Go Set a Watchman

Reception

Go Set a Watchman has polarized critics and fans. An early review by Michiko Kakutani in The New York Times described Atticus' characterization as "shocking", as he "has been affiliating with raving anti-integration, anti-black crazies, and the reader shares [Scout's] horror and confusion".[17] Aside from this reveal, Kakutani does make note that Watchman is the first draft of Mockingbird and discusses how students of writing will find Watchman fascinating for those reasons.[17] A reviewer for The Wall Street Journal described the key theme of the book as disillusionment.[31] Despite Atticus' bigotry in the novel, he wins a case similar to the one he loses in To Kill a Mockingbird.[32]

Entertainment Weekly panned the book as "a first draft of To Kill a Mockingbird" and said "Though Watchman has a few stunning passages, it reads, for the most part, like a sluggishly-paced first draft, replete with incongruities, bad dialogue, and underdeveloped characters".[33] “Ponderous and lurching,” wrote William Giraldi in The New Republic, "haltingly confected, the novel plods along in search of a plot, tranquilizes you with vast fallow patches, with deadening dead zones, with onslaughts of cliché and dialogue made of pamphleteering monologue or else eye-rolling chitchat."[34] In The New Yorker, Adam Gopnik commented that the novel could be seen as "a string of clichés", although he went on to remark that "some of them are clichés only because, in the half century since Lee’s generation introduced them, they’ve become clichés; taken on their own terms, they remain quite touching and beautiful."[35] Maureen Corrigan in NPR Books called the novel "kind of a mess."[36] In The Spectator, Phillip Hensher called Go Set a Watchman "an interesting document and a pretty bad novel," as well as a "piece of confused juvenilia."[37] "Go Set A Watchman is not a horrible book, but it's not a very good one, either," judged the Fort Worth Star-Telegram, citing among other flaws its "overly simplistic" plot.[38]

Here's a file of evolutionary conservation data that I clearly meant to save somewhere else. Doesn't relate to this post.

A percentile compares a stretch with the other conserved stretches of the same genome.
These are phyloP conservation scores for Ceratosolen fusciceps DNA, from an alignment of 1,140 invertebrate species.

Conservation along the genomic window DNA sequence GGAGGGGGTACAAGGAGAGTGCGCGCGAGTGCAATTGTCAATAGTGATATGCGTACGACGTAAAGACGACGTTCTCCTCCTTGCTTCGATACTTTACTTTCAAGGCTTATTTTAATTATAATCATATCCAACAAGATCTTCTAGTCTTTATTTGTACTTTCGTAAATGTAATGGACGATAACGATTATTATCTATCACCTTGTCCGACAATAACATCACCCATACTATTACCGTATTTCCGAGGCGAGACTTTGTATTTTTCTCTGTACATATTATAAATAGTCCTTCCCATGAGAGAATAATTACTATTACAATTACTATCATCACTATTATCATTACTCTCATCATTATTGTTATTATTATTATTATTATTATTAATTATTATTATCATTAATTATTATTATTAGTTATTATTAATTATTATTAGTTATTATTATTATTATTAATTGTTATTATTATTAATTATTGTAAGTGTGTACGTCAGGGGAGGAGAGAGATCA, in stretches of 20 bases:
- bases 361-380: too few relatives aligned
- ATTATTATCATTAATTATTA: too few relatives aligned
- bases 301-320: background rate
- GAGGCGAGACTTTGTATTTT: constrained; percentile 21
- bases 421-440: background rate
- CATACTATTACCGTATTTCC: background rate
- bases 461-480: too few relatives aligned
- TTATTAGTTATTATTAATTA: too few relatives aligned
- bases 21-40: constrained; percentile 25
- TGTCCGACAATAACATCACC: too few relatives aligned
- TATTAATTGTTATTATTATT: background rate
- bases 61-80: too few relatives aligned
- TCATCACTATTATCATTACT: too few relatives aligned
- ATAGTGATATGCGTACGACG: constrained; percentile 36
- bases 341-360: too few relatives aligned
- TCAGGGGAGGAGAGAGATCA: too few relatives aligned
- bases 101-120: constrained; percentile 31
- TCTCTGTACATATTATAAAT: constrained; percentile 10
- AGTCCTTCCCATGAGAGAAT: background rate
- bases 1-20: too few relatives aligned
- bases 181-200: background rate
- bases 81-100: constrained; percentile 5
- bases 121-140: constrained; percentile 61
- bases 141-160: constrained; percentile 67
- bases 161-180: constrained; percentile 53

"It is an inchoate jumble," wrote Alexandra Petri in The Washington Post. "Go Set A Watchman is not, by any stretch of the imagination, a good, or even a finished book. For the first 100 pages it lacks anything that could even charitably described as a plot. . . . [T]he writing is laughably bad. . . . I flung the book down and groaned audibly and I almost did not pick it back up even though I knew I had fewer than 100 pages to go. . . . This should not have been published. It’s 280 pages in desperate need of an editor. . . . If you were anywhere in the vicinity of me when I was reading the thing, you heard a horrible bellowing noise, followed by the sound of a book being angrily tossed down. . . ."[39]

Go Set a Watchman set a record for the highest adult novel one-day sales at Barnes & Noble, which included digital sales and pre-orders made before July 14; B&N did not release the exact number.[40]


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